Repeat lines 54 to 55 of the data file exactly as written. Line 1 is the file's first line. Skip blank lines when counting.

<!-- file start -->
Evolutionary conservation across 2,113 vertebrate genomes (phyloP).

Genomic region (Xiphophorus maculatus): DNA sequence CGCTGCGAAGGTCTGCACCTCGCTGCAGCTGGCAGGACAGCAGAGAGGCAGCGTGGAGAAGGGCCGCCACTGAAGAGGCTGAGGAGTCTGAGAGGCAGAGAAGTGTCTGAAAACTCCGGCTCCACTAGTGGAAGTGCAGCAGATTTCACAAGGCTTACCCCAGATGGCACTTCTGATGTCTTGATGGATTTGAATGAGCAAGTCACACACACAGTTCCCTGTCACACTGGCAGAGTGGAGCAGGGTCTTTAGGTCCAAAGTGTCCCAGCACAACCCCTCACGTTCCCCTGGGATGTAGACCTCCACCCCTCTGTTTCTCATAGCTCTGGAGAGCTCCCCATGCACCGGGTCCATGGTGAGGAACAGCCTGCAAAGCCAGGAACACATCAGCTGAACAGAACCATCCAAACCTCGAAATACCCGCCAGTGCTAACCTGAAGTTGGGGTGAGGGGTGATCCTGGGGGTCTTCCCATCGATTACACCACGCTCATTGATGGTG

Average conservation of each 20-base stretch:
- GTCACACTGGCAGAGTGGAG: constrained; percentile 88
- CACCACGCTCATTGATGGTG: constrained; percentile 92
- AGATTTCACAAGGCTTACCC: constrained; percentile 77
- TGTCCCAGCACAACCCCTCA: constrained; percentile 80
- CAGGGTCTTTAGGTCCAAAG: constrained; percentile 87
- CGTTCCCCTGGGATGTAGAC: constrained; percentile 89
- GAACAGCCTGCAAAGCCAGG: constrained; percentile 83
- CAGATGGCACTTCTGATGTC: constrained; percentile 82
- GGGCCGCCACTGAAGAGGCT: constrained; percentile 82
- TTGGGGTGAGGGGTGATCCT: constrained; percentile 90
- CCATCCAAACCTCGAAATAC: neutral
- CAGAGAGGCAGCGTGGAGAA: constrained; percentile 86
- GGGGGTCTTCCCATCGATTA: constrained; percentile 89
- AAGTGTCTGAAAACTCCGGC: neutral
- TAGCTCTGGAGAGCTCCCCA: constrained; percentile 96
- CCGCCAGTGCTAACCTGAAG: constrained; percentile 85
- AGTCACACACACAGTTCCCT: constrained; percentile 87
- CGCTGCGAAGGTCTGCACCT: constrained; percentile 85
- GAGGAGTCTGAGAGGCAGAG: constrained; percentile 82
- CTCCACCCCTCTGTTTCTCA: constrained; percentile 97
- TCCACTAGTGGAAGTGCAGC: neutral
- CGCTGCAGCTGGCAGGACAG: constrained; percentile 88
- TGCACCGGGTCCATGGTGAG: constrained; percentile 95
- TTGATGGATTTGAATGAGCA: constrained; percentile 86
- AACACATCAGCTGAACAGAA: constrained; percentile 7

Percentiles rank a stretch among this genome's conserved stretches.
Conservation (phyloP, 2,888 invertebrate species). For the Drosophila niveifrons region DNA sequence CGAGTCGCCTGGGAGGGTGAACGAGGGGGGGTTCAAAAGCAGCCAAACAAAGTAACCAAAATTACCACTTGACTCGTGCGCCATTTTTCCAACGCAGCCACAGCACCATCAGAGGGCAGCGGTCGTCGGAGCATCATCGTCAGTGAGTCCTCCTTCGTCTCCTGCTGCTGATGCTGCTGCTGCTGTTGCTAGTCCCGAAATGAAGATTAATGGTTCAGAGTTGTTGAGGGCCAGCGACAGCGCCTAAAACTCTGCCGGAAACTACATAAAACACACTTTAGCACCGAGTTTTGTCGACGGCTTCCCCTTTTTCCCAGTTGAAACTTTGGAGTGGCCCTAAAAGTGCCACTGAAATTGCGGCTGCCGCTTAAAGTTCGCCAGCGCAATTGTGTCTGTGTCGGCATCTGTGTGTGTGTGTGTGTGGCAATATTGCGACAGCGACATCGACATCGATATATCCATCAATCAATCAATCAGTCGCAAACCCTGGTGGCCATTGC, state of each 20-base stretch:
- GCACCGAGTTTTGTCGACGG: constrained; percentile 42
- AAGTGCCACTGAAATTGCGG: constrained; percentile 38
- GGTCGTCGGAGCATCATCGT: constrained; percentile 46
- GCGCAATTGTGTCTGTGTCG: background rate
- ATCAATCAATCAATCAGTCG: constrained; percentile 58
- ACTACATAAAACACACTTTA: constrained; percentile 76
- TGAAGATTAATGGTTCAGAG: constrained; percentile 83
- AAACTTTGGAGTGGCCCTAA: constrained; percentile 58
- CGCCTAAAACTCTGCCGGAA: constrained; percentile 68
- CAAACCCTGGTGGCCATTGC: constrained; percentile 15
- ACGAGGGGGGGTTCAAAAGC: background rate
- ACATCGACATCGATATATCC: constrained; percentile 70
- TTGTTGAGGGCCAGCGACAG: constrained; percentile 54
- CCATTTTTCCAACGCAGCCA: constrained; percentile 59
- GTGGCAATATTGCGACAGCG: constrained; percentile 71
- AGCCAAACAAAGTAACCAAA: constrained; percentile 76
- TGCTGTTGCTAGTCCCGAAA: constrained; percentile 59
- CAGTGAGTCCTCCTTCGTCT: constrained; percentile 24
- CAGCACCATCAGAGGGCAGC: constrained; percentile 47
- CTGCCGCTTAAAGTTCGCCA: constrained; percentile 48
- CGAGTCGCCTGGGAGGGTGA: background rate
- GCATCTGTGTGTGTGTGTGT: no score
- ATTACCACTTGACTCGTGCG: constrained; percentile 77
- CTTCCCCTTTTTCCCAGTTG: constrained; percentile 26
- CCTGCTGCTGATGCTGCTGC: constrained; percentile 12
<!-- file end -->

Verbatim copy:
- CTTCCCCTTTTTCCCAGTTG: constrained; percentile 26
- CCTGCTGCTGATGCTGCTGC: constrained; percentile 12